I always thought the anger that conservative pundits, and Trump, assailed The Hunt with was misplaced considering that, given the premise, it seemed very much like the liberal elites were the villains. For most of the first act, this is the case, as we’re dropped right into the mix and left to learn on our own much like the hunted conservative characters. We are put in their shoes and don’t even see who may be hunting them until 15 minutes in. For the opening of the movie, it’s like the beginning of the Hunger Games. What is this crate? Why is it filled with weapons? What’s the deal with the pig? It’s a game that you’re trying to learn the rules of while bullets are whizzing by heads, and sometimes splattering into them too. Unquestionably, our allegiance is with these vulnerable people trying to make sense of this madness and survive. We see their humanity. When they do finally encounter their predators in disguise, the liberals can barely conceal their contempt and prejudices. If anyone is actively rooting for the predators after the first act, then they haven’t been paying attention or were too far gone with empathy.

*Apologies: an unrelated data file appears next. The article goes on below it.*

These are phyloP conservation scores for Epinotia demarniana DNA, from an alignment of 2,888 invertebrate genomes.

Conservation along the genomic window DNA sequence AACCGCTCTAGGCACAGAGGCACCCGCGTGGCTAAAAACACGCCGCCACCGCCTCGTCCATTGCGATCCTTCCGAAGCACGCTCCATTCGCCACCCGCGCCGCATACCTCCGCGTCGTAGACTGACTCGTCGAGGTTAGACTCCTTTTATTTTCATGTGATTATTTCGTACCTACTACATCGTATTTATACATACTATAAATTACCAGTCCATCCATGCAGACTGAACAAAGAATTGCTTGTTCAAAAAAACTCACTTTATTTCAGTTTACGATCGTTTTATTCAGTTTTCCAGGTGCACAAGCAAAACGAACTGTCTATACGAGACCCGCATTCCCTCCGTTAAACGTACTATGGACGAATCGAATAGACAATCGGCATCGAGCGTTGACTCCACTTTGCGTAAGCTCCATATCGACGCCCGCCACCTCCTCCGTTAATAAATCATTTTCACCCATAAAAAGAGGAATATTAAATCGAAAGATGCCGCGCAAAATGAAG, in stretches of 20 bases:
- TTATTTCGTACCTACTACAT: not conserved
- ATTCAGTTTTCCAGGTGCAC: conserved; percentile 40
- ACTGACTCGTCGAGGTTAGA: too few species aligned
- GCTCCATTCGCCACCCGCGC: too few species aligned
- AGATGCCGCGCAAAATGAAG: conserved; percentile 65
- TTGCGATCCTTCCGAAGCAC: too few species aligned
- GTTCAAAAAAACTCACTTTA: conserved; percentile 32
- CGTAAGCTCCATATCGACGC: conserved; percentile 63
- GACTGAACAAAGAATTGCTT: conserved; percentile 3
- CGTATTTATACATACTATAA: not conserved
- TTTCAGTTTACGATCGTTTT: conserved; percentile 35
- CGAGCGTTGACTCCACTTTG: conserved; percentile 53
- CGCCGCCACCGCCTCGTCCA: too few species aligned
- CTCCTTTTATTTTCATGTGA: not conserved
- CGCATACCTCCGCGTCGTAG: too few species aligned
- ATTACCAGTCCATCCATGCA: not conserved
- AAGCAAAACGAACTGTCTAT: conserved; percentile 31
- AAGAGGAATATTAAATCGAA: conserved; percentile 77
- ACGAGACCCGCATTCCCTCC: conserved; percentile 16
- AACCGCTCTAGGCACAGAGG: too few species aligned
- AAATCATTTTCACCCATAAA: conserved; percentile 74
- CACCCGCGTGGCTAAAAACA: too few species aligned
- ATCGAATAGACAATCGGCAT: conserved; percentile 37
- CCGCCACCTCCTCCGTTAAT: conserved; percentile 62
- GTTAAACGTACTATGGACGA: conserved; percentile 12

However, the movie does start to take a turn the longer we spend with the hunted conservative characters, all but one not given official names (the list on IMDB cites names like Staten Island, Yoga Pants, and the parenthetically-enabled, (Shut the F*** Up) Gary). They begin to play into the same overblown prejudices and negative stereotypes of their across-the-ideological-aisle peers. As The Hunt continues, it becomes more and more apparent that screenwriters Damon Lindelof and Nick Cuse (HBO’s The Leftovers) have crafted a political satire that takes aim at both sides (more on this specific aspect later). Eventually the real target reveals itself to be extremism and how it can cloud one’s judgement and ability to see other people on human levels. There’s a late scene where a conservative figure confronts the liberal designer of the Hunt, and they get into a circular argument over which side is responsible for the creation of this death game. It’s a hilarious blame game but also emblematic of what happens when people try to play on the same level as conspiracy theorists who distort reality to their pre-selected biases. Sometimes in politics you need to fight fire with fire and sometimes that extra oxygen only makes things worse.